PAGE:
Acton Institute Powerblog Archives

Post Tagged 'consumerism'

Black Friday: A Day of Hyper Generosity?

For many, Black Friday epitomizes everything nasty American hyper-consumerism. Stores everywhere are plagued with overly aggressive shoppers, each stuffed to the brim with carb-laden Thanksgiving chow and yet ever-more hungry for the next delicious deal. Continue Reading...

Consumerism, Service, and Religion

Today at The Imaginative Conservative, Fr. Dwight Longenecker, in an excerpt from his recent book, bemoans what he sees as “The Spoiling of America.” While sympathetic to his support for self-discipline, I find his analysis of our consumer culture to be myopic. Continue Reading...

A Cultural Case for Capitalism: Part 1 of 12

The West has made some remarkable steps forward culturally in the past several generations, as, for instance, in the areas of civil rights (the unborn being a notable exception), race relations, and cooperation among Christians of different traditions. Continue Reading...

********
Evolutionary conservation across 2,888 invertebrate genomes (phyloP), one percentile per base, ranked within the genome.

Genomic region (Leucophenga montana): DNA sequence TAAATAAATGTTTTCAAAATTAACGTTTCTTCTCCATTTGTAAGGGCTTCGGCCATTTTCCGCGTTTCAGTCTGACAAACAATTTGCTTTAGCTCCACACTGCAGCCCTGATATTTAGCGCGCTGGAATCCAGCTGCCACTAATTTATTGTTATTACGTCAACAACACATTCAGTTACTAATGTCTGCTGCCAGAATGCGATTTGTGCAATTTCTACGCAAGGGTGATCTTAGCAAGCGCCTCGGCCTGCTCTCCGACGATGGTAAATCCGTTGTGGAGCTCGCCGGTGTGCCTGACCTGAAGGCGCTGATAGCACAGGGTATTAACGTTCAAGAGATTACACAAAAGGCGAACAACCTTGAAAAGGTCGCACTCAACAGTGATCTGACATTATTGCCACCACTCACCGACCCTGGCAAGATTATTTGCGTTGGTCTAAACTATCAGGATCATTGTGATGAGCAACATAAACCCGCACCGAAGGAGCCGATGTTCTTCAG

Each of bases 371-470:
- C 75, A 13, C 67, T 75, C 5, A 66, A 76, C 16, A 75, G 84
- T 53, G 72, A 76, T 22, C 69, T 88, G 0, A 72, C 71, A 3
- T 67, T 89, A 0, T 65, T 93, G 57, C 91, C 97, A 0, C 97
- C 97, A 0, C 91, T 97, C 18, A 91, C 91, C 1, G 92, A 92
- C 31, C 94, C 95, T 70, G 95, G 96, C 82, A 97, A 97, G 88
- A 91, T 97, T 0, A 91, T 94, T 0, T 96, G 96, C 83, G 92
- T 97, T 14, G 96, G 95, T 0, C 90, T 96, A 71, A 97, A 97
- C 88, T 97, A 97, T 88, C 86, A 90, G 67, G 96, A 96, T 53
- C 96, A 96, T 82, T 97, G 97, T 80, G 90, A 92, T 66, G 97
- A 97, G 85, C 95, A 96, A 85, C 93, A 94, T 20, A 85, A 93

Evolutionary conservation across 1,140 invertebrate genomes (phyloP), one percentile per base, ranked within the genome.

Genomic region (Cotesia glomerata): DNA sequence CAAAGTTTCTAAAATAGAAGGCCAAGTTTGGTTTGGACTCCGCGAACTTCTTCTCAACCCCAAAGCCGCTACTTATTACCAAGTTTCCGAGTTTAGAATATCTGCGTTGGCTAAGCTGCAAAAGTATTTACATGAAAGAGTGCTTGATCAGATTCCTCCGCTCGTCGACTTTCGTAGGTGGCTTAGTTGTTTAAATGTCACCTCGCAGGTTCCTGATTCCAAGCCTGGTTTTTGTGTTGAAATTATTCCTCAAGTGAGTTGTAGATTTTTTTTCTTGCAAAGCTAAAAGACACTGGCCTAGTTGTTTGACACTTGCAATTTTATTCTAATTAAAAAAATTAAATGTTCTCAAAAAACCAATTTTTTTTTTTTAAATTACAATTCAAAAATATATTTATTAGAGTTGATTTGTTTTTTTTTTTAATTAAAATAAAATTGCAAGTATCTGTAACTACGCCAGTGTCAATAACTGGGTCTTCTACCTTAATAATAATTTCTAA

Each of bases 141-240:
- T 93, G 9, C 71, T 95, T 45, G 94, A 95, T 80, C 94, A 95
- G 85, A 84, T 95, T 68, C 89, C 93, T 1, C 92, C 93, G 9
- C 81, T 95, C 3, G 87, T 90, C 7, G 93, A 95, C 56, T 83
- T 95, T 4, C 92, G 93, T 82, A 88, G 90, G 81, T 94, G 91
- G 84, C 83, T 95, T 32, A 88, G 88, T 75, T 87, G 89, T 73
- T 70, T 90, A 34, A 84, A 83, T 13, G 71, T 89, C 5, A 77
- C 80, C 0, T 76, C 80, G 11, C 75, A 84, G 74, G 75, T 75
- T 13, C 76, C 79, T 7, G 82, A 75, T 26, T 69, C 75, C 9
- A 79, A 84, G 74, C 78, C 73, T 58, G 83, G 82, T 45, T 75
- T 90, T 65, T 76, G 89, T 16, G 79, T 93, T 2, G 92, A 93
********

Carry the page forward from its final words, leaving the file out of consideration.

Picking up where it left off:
Cooperation Makes Markets Thrive

In a recent piece for the Wall Street Journal, Emory economics professor Paul H. Rubin makes an interesting argument about the way economists tend to over-elevate and/or misconstrue the role of competition in the flourishing of markets. Continue Reading...

Q&A: Brett McCracken on Consuming Culture Well

In his 2010 book, Hipster Christianity, Brett McCracken explored the dynamics of a particular cultural movement in (and against) modern evangelicalism. In his new book, Gray Matters: Navigating the Space Between Legalism and Liberty, he pulls the lens back, focusing on how the church more broadly ought to approach culture, particularly when it comes to consuming it. Continue Reading...

A Failure to Save

This first appeared in my newsletter, Economic Prospect, in late 2008. Looking back after five years I still like it. The American failure to save is matched by our insistence on spending to have it all. Continue Reading...